Republicans in Congress have postponed action on the veto of a major Patient Protection and Affordable Care Act (PPACA) pruner bill until next week because of the blizzard that hit the Washington area last week.
President Obama sent Congress a message stating that he had vetoed H.R. 3762, the Restoring Americans’ Healthcare Freedom Act bill, Jan. 8.
The House voted that same day to consider the veto message Jan. 26 — Tuesday.
Because of the snow, the House will consider the message next week, according to House Majority Leader Kevin McCarthy.
If H.R. 3762 were implemented as written, it would eliminate many key PPACA provisions, such as the individual and employer “shared responsibility” provisions, which require many individuals to own minimum essential coverage, and many employers to provide affordable coverage with a minimum value, or else face the threat of having to pay penalties.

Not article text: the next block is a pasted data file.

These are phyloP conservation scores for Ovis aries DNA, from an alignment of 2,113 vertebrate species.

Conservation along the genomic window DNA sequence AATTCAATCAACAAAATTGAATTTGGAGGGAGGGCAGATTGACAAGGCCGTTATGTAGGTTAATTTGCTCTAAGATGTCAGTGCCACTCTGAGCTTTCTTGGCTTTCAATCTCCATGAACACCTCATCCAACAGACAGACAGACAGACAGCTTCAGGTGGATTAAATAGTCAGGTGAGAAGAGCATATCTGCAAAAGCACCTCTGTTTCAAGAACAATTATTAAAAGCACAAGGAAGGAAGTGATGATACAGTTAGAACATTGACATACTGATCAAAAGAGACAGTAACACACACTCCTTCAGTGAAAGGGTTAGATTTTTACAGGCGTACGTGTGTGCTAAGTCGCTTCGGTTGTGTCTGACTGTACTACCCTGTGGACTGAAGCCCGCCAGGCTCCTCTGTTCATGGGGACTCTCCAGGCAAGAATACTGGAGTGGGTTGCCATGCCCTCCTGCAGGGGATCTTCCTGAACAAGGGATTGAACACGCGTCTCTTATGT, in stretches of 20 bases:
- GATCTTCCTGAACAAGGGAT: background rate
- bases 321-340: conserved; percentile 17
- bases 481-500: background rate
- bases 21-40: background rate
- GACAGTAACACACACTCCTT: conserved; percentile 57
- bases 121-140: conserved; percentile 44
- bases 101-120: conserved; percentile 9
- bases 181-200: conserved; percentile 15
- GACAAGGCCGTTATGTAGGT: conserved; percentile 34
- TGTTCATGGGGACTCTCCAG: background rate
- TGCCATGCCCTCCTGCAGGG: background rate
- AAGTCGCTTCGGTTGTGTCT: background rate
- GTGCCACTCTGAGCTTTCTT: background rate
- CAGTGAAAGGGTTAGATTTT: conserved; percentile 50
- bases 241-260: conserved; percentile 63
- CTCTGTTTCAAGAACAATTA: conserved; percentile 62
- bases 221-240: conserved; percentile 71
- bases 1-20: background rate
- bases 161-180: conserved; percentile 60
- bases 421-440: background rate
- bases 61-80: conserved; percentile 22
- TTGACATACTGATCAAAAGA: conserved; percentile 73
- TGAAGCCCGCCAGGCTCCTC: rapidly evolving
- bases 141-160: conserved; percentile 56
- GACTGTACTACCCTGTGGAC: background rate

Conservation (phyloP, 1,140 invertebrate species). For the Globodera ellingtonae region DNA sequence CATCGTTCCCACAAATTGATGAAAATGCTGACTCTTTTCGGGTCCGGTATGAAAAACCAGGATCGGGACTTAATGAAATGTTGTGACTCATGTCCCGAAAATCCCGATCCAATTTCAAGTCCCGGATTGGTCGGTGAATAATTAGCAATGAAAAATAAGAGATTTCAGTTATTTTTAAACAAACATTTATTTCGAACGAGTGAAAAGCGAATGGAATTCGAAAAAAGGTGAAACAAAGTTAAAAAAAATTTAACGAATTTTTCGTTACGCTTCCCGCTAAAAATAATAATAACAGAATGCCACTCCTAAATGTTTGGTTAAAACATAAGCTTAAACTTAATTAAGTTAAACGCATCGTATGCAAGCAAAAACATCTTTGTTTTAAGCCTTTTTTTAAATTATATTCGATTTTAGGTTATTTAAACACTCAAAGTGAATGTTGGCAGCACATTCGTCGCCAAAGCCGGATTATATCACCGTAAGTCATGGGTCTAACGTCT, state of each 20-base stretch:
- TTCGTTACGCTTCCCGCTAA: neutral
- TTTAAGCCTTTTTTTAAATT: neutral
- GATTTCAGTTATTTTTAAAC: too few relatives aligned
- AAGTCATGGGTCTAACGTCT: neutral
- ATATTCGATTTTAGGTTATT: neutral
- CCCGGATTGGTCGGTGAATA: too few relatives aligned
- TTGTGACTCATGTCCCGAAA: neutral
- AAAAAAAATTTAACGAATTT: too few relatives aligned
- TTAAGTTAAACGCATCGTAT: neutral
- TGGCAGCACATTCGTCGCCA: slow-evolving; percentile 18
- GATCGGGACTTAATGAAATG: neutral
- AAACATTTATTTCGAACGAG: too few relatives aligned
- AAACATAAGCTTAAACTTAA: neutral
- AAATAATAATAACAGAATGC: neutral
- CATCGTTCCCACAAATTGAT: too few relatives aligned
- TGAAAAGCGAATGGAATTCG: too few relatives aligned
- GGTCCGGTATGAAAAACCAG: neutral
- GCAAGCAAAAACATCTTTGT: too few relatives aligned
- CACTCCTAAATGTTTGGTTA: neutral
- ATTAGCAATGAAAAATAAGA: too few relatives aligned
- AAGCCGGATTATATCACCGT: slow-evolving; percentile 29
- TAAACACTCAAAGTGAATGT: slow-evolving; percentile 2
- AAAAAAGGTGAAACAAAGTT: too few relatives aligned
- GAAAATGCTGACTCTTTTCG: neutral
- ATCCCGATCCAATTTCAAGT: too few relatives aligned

H.R. 3762 would also repeal many other PPACA commercial health insurance provisions, but it would leave the current ban on annual or lifetime benefits limits and the ban on use of personal health information in decisions to issue coverage — and the ban on use of personal health information other than age, location and tobacco use — in decisions about pricing coverage, in place.
Supporters got the bill through the Senate, where measures usually need support from 60 members to move forward, through a special process that cuts the number of votes needed to advance a bill to 51.
But supporters now need two-thirds majorities in both the House and the Senate to overturn the veto.
See also: House passes PPACA pruner bill
In the House, supporters would need 291 votes to overturn the veto if all members vote.
House members voted 240-181 to pass the bill Jan. 6. Three Republicans crossed party lines to oppose the bill. One Democrat voted for the bill.
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